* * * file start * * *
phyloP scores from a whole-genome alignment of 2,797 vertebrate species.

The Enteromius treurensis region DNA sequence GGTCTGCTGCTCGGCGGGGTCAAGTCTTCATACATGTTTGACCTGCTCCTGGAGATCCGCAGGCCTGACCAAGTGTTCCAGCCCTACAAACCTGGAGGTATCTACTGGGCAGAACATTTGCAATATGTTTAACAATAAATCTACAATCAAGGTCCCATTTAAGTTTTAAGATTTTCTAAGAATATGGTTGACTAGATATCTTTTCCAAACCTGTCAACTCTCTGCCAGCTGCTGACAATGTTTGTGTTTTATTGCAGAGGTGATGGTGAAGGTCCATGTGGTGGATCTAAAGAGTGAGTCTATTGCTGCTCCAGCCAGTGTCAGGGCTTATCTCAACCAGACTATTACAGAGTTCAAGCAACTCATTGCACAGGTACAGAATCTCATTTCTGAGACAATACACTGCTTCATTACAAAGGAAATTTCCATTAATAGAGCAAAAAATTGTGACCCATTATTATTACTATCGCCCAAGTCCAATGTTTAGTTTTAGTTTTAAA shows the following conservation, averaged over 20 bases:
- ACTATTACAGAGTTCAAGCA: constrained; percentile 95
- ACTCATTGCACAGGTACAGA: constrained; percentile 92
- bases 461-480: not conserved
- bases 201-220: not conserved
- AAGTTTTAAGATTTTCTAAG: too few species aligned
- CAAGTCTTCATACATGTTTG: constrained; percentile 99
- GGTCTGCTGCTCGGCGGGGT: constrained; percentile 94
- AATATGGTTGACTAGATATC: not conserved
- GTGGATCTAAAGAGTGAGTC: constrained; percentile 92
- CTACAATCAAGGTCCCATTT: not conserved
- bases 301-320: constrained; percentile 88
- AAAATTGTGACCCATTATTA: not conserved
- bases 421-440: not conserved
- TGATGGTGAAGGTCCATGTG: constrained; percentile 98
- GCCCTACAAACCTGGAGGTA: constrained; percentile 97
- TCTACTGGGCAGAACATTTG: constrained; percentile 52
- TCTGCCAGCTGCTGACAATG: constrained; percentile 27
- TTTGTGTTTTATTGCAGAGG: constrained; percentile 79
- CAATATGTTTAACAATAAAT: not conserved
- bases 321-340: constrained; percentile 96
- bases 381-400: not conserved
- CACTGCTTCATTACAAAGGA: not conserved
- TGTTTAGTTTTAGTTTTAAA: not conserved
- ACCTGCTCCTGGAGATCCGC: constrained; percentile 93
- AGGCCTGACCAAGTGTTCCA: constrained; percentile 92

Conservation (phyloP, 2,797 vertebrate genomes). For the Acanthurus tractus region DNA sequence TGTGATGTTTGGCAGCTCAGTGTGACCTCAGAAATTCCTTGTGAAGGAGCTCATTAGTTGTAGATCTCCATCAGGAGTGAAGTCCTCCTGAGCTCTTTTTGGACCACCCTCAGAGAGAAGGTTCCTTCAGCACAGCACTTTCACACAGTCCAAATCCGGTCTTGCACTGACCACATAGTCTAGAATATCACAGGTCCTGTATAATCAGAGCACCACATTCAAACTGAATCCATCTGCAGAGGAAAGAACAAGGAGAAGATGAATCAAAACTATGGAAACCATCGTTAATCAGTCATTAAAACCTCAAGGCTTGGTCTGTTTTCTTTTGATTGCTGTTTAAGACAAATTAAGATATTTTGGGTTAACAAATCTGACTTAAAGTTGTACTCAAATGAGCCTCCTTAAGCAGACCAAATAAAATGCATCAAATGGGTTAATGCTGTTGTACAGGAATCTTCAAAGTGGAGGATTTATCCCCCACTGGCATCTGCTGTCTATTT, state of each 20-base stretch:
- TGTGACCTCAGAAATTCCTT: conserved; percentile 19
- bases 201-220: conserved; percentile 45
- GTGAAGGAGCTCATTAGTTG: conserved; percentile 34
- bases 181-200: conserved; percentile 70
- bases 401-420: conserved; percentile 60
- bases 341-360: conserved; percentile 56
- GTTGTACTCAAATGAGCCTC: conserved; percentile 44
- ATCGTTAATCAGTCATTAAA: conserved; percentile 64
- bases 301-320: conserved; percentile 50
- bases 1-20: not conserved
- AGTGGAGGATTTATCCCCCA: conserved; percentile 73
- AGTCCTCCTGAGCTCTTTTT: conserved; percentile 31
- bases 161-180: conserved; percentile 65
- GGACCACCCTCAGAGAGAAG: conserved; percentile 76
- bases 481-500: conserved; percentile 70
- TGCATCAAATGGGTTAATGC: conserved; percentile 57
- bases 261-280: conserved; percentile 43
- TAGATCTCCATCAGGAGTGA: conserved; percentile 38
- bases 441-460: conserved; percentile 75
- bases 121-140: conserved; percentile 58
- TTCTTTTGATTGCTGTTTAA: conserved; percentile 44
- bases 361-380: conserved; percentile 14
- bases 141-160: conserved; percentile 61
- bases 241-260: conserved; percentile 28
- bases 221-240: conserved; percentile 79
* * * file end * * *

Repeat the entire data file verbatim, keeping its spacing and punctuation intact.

phyloP scores from a whole-genome alignment of 2,797 vertebrate species.

The Enteromius treurensis region DNA sequence GGTCTGCTGCTCGGCGGGGTCAAGTCTTCATACATGTTTGACCTGCTCCTGGAGATCCGCAGGCCTGACCAAGTGTTCCAGCCCTACAAACCTGGAGGTATCTACTGGGCAGAACATTTGCAATATGTTTAACAATAAATCTACAATCAAGGTCCCATTTAAGTTTTAAGATTTTCTAAGAATATGGTTGACTAGATATCTTTTCCAAACCTGTCAACTCTCTGCCAGCTGCTGACAATGTTTGTGTTTTATTGCAGAGGTGATGGTGAAGGTCCATGTGGTGGATCTAAAGAGTGAGTCTATTGCTGCTCCAGCCAGTGTCAGGGCTTATCTCAACCAGACTATTACAGAGTTCAAGCAACTCATTGCACAGGTACAGAATCTCATTTCTGAGACAATACACTGCTTCATTACAAAGGAAATTTCCATTAATAGAGCAAAAAATTGTGACCCATTATTATTACTATCGCCCAAGTCCAATGTTTAGTTTTAGTTTTAAA shows the following conservation, averaged over 20 bases:
- ACTATTACAGAGTTCAAGCA: constrained; percentile 95
- ACTCATTGCACAGGTACAGA: constrained; percentile 92
- bases 461-480: not conserved
- bases 201-220: not conserved
- AAGTTTTAAGATTTTCTAAG: too few species aligned
- CAAGTCTTCATACATGTTTG: constrained; percentile 99
- GGTCTGCTGCTCGGCGGGGT: constrained; percentile 94
- AATATGGTTGACTAGATATC: not conserved
- GTGGATCTAAAGAGTGAGTC: constrained; percentile 92
- CTACAATCAAGGTCCCATTT: not conserved
- bases 301-320: constrained; percentile 88
- AAAATTGTGACCCATTATTA: not conserved
- bases 421-440: not conserved
- TGATGGTGAAGGTCCATGTG: constrained; percentile 98
- GCCCTACAAACCTGGAGGTA: constrained; percentile 97
- TCTACTGGGCAGAACATTTG: constrained; percentile 52
- TCTGCCAGCTGCTGACAATG: constrained; percentile 27
- TTTGTGTTTTATTGCAGAGG: constrained; percentile 79
- CAATATGTTTAACAATAAAT: not conserved
- bases 321-340: constrained; percentile 96
- bases 381-400: not conserved
- CACTGCTTCATTACAAAGGA: not conserved
- TGTTTAGTTTTAGTTTTAAA: not conserved
- ACCTGCTCCTGGAGATCCGC: constrained; percentile 93
- AGGCCTGACCAAGTGTTCCA: constrained; percentile 92

Conservation (phyloP, 2,797 vertebrate genomes). For the Acanthurus tractus region DNA sequence TGTGATGTTTGGCAGCTCAGTGTGACCTCAGAAATTCCTTGTGAAGGAGCTCATTAGTTGTAGATCTCCATCAGGAGTGAAGTCCTCCTGAGCTCTTTTTGGACCACCCTCAGAGAGAAGGTTCCTTCAGCACAGCACTTTCACACAGTCCAAATCCGGTCTTGCACTGACCACATAGTCTAGAATATCACAGGTCCTGTATAATCAGAGCACCACATTCAAACTGAATCCATCTGCAGAGGAAAGAACAAGGAGAAGATGAATCAAAACTATGGAAACCATCGTTAATCAGTCATTAAAACCTCAAGGCTTGGTCTGTTTTCTTTTGATTGCTGTTTAAGACAAATTAAGATATTTTGGGTTAACAAATCTGACTTAAAGTTGTACTCAAATGAGCCTCCTTAAGCAGACCAAATAAAATGCATCAAATGGGTTAATGCTGTTGTACAGGAATCTTCAAAGTGGAGGATTTATCCCCCACTGGCATCTGCTGTCTATTT, state of each 20-base stretch:
- TGTGACCTCAGAAATTCCTT: conserved; percentile 19
- bases 201-220: conserved; percentile 45
- GTGAAGGAGCTCATTAGTTG: conserved; percentile 34
- bases 181-200: conserved; percentile 70
- bases 401-420: conserved; percentile 60
- bases 341-360: conserved; percentile 56
- GTTGTACTCAAATGAGCCTC: conserved; percentile 44
- ATCGTTAATCAGTCATTAAA: conserved; percentile 64
- bases 301-320: conserved; percentile 50
- bases 1-20: not conserved
- AGTGGAGGATTTATCCCCCA: conserved; percentile 73
- AGTCCTCCTGAGCTCTTTTT: conserved; percentile 31
- bases 161-180: conserved; percentile 65
- GGACCACCCTCAGAGAGAAG: conserved; percentile 76
- bases 481-500: conserved; percentile 70
- TGCATCAAATGGGTTAATGC: conserved; percentile 57
- bases 261-280: conserved; percentile 43
- TAGATCTCCATCAGGAGTGA: conserved; percentile 38
- bases 441-460: conserved; percentile 75
- bases 121-140: conserved; percentile 58
- TTCTTTTGATTGCTGTTTAA: conserved; percentile 44
- bases 361-380: conserved; percentile 14
- bases 141-160: conserved; percentile 61
- bases 241-260: conserved; percentile 28
- bases 221-240: conserved; percentile 79